Monday, April 18, 2011

What is good for Ruby is good for Java: JSpec

People familiar with Ruby will invariably learn RSpec. RSpec is a great library for writing specifications, or specs as Ruby developers call them. Some time ago, I developed JSpec somewhat modeled after RSpec. I needed a better language for writing expectations. What is an expectation and how is it different from assertion?

In a Java tests, people usually use assertions to check conditions after some code is executed, such as:

assertEquals(stirng1, string1); 

In the case above if string1 and string2 are not equal, the assertion fails thus failing the test. In general, having a test is much better than not having one, but after learning RSpec, I really felt that the asserts are inadequate.
Asserts are an old way of saying: "I have developed code, and I will check that it works". I really prefer a more modern TDD/BDD approach that says: "I captured requirements of a system in test code, and will implement it after". This allows me to develop the implementation of my system after I write a specification. There is so much written on the virtues of good TDD/BDD development. Those interested should at least watch this: Dave Astels BDD presentation.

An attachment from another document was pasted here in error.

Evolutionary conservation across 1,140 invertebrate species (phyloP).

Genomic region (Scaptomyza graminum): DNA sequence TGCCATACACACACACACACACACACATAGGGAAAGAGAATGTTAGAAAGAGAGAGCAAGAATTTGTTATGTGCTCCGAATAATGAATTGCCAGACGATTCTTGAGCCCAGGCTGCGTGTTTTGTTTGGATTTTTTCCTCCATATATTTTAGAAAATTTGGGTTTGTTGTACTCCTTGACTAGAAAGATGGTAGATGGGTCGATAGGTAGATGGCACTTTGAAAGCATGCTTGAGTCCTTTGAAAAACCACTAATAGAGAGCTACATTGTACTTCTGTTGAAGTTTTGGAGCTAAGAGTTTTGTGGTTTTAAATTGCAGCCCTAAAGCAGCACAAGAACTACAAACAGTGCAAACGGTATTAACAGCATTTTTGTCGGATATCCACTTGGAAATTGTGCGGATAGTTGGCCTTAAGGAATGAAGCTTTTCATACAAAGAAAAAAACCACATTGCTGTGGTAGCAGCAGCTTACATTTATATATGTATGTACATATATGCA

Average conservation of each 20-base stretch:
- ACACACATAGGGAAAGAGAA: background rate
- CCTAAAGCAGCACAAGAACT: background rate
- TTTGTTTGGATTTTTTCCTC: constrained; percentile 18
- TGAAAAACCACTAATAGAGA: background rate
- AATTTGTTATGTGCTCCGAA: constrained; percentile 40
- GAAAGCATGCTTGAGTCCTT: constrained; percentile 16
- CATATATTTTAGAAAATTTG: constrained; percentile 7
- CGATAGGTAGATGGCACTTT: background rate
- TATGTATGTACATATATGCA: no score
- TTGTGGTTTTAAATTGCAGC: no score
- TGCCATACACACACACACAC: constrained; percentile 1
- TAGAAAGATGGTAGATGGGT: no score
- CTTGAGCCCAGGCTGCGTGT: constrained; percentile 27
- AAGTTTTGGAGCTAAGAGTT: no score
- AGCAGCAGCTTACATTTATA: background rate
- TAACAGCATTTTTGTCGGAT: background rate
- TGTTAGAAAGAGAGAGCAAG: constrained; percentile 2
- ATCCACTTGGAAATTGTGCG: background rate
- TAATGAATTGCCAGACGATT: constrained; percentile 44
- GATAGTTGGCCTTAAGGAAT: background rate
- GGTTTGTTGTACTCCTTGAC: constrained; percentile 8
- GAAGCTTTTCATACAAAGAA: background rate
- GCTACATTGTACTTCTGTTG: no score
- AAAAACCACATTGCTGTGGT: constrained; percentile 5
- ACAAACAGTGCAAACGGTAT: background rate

As part of the work I did while working on ActiveJDBC , I developed the JSpec library.
The main idea is to replace "assert" language with "should" language and make it as close to English as possible. This forces the brain to work in a different mode, writing a "specification of behavior" for your program rather than "assertion" that the program works. The difference might seem subtle, but requires a different style of thinking and promotes true TDD/BDD - when specifications are written before implementation, sometimes even by different people.

Here is an example of "standard" JUnit code:
public void testCalculator(){
   Calculator c = new Calculator();
   c.add(2, 2);
   assertEquals(c.result(), 4);
and here is the same written in JSpec (also with JUnit):
public void shouldAddNumbersCorrectly(){
   Calculator c = new Calculator();
   c.add(2, 2);

As you can see, the difference is subtle, but profound. More information on the use of this library can be found here:

happy coding!

1 comment:

Anonymous said...

It is very helpful!